James Vaupel

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James W. Vaupel
Born (1945-05-02)May 2, 1945
New York
Nationality American
Fields aging research, biodemography, demography
Institutions Max Planck Institute for Demographic Research
Duke University
Notable awards Fellow of the American Academy of Arts and Sciences

James W. Vaupel (born May 2, 1945), is an American scientist in the fields of aging research, biodemography, and formal demography. He has been instrumental in developing and advancing the idea of the plasticity of longevity, and pioneered research on the heterogeneity of mortality risks and on the deceleration of death rates at the highest ages.[1][2][3][4][5]

Current positions[edit]

Vaupel is the founding director of the Max Planck Institute for Demographic Research in Rostock, Germany (since 1996). He is also a research professor at Duke University and the director of its Population, Policy, Aging and Research Center. Vaupel is a member of the German Academy of Sciences Leopoldina, a regular scientific member of the U.S. National Academy of Sciences and fellow of the American Academy of Arts and Sciences.[6] He has been involved in many endeavors and published over 20 books.[7][8]

Contributions[edit]

Convinced that formal demography is the source of the discipline’s strength, Vaupel has contributed to the methodological foundations of demography. In 2001 he was awarded by the Population Association of America the Irene B. Taeuber Award for his lifetime research achievements.[9] In 2008 he received the Mindel C. Sheps Award for his work in mathematical demography.[10]

Vaupel has been a leading proponent of the idea of the plasticity of longevity.[11] Many people believe there is a looming limit to human life expectancy. Vaupel’s research shows that life expectancy is likely to increase well beyond the purported limit of 85 years.[12] Furthermore, Vaupel and others (such as Bernard Jeune of Denmark) advanced a new proposition: that the human life span is not fixed, but is a function of life expectancy and population size.[1] He and S. Jay Olshansky have had a disagreement about what this means in terms of future projections of the human life span.[13]

Vaupel’s work also focuses on the nascent field of evolutionary demography. His research activities here strive to understand age-specific mortality in terms of the evolutionary processes that shape it.[14]

Because in his studies, particular attention is paid to mortality improvements at the end of the lifespan, Vaupel has been instrumental in the emerging field of research into supercentenarians as a population subset.[15] The number of persons aged 110+ in a single European nation is rather small. Vaupel therefore began the push in 2000 by inviting experts from around the world to meet in international workshops[16] and to found the International Database on Longevity, which provides information on individuals attaining extreme ages and permits demographic analysis of mortality at the highest ages.[17]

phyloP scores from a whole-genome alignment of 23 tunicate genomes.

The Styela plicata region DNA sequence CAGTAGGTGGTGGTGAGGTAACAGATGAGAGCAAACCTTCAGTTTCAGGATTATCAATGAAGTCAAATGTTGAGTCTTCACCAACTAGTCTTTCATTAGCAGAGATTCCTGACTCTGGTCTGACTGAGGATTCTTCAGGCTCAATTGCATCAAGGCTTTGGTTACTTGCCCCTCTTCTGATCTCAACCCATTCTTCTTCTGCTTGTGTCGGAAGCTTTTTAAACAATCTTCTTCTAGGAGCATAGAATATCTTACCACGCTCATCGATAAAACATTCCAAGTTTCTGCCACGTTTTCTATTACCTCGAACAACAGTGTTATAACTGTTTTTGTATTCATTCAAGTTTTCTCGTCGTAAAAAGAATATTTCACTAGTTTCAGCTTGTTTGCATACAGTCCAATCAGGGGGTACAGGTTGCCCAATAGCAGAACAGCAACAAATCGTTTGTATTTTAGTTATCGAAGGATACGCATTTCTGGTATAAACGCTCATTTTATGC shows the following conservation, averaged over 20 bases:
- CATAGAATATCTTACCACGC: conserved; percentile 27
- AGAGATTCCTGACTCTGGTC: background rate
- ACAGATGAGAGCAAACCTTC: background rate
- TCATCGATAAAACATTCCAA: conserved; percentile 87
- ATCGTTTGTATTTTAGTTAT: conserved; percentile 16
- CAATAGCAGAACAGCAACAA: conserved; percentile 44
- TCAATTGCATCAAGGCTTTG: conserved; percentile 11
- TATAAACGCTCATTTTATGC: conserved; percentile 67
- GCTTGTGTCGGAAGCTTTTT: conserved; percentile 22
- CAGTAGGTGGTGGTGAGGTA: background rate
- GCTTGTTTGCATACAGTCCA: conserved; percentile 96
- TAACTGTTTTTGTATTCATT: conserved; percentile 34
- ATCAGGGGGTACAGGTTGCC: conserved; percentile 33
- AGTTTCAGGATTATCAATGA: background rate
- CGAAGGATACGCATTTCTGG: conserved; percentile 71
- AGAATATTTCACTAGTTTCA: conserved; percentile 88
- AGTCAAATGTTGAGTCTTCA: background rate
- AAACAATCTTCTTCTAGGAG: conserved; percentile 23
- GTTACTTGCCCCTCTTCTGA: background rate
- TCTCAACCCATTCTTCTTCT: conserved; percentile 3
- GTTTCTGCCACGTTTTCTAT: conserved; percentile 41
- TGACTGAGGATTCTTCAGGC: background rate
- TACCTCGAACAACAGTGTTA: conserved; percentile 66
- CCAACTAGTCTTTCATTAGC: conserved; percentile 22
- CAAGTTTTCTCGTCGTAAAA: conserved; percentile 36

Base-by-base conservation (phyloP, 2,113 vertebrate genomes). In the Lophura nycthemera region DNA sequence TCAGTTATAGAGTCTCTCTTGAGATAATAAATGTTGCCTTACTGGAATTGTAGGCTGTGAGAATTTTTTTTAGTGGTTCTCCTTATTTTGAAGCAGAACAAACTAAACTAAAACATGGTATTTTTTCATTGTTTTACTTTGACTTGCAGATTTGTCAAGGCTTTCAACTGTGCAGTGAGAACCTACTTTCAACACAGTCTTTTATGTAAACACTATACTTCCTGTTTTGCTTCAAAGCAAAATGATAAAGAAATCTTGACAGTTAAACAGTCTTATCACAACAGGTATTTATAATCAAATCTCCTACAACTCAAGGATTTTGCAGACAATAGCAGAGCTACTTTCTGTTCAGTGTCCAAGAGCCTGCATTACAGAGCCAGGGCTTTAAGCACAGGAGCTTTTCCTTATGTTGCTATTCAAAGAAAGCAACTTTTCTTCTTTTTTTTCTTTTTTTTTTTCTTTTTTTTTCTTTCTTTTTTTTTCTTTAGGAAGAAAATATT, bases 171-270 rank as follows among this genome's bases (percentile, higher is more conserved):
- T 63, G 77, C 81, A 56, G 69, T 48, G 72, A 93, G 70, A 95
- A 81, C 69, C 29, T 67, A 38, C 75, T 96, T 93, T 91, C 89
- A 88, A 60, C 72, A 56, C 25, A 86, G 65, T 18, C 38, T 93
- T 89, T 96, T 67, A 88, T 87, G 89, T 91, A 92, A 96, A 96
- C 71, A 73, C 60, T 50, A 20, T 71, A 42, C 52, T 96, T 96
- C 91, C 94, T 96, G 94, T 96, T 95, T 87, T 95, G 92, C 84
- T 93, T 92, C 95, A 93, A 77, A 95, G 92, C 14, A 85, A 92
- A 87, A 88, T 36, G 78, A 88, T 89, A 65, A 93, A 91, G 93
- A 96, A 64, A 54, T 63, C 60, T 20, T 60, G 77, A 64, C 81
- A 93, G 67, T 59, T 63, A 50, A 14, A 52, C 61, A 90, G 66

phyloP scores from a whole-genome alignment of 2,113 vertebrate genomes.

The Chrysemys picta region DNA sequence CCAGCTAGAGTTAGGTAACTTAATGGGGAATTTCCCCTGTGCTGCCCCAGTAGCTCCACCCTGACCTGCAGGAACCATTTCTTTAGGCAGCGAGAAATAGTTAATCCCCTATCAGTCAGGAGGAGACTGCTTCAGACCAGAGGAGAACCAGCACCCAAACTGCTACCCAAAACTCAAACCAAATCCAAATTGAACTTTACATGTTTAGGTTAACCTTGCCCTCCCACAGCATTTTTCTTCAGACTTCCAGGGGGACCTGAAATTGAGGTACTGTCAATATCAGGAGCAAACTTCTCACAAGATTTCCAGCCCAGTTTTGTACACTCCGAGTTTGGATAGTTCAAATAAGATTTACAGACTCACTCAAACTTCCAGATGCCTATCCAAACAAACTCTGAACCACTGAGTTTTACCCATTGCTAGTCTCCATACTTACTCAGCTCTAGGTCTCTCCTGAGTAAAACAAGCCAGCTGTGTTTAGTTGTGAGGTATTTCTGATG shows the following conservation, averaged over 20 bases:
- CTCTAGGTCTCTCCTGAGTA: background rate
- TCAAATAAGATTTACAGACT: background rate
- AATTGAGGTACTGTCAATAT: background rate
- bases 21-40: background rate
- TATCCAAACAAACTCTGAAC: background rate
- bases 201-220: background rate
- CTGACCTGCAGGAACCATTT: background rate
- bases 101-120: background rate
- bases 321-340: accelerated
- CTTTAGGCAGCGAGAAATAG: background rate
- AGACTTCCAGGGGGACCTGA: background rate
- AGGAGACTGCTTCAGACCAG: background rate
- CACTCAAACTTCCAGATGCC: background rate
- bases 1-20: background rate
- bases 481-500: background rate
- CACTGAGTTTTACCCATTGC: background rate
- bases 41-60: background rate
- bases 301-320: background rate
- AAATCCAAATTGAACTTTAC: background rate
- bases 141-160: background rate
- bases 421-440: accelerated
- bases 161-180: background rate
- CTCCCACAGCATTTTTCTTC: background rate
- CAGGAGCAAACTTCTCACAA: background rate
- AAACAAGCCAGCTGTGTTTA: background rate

References[edit]

  1. ^ a b Oeppen, J.; Vaupel, JW (2002). "DEMOGRAPHY: Enhanced: Broken Limits to Life Expectancy". Science 296 (5570): 1029–31. doi:10.1126/science.1069675. PMID 12004104. [non-primary source needed]
  2. ^ Vaupel, J. W.; Carey, JR; Christensen, K; Johnson, TE; Yashin, AI; Holm, NV; Iachine, IA; Kannisto, V et al. (1998). "Biodemographic Trajectories of Longevity". Science 280 (5365): 855–60. doi:10.1126/science.280.5365.855. PMID 9599158. [non-primary source needed]
  3. ^ Vaupel, J. W.; Carey, JR; Christensen, K (2003). "AGING: It's Never Too Late". Science 301 (5640): 1679–81. doi:10.1126/science.1090529. PMC 2611955. PMID 14500969. [non-primary source needed]
  4. ^ Vaupel, J. W.; Manton, K. G.; Stallard, E. (1979). "The Impact of Heterogeneity in Individual Frailty on the Dynamics of Mortality". Demography 16 (3): 439–54. doi:10.2307/2061224. PMID 510638. [non-primary source needed]
  5. ^ Herskind, Anne Maria; McGue, Matthew; Holm, Niels V.; Sørensen, Thorkild I. A.; Harvald, Bent; Vaupel, James W. (1996). "The heritability of human longevity: A population-based study of 2872 Danish twin pairs born 1870–1900". Human Genetics 97 (3): 319–23. doi:10.1007/BF02185763. PMID 8786073. [non-primary source needed]
  6. ^ "Prof. Dr. James W. Vaupel". [self-published source?]
  7. ^ "Publications by year". [self-published source?]
  8. ^ "Quick Search "Vaupel"". Max Planck Society - eDoc Server. [self-published source?]
  9. ^ "Irene B.Taeuber Awardees". Population Association of America. 
  10. ^ "Mindel C. Sheps Awardees". Population Association of America. 
  11. ^ The Plasticity of Longevity: Interview with James Vaupel (PDF). SAGE Crossroads. 14 December 2004{{inconsistent citations}} 
  12. ^ Stipp, David (19 July 1999). "Hell No, We Won't Go! Surprising demographic trends raise a tough question: Will the elderly live so long that society can't cope?". CNN Money. 
  13. ^ Wright, Karen (November 2003). Health & Medicine / Aging. "Staying Alive". Discover. 
  14. ^ Vaupel, J. W. (2003). "Post-Darwinian Longevity". Population and Development Review 29: 258–269. JSTOR 3401355. [non-primary source needed]
  15. ^ Robine, J.-M.; Vaupel, J. W. (2002). "Emergence of supercentenarians in low mortality countries". North American Actuarial Journal 6: 54–63. doi:10.1080/10920277.2002.10596057. 
  16. ^ "Past Workshops". [dead link]
  17. ^ "IDL Project: Introduction". International Database on Longevity (www.supercentenarians.org). 

External links[edit]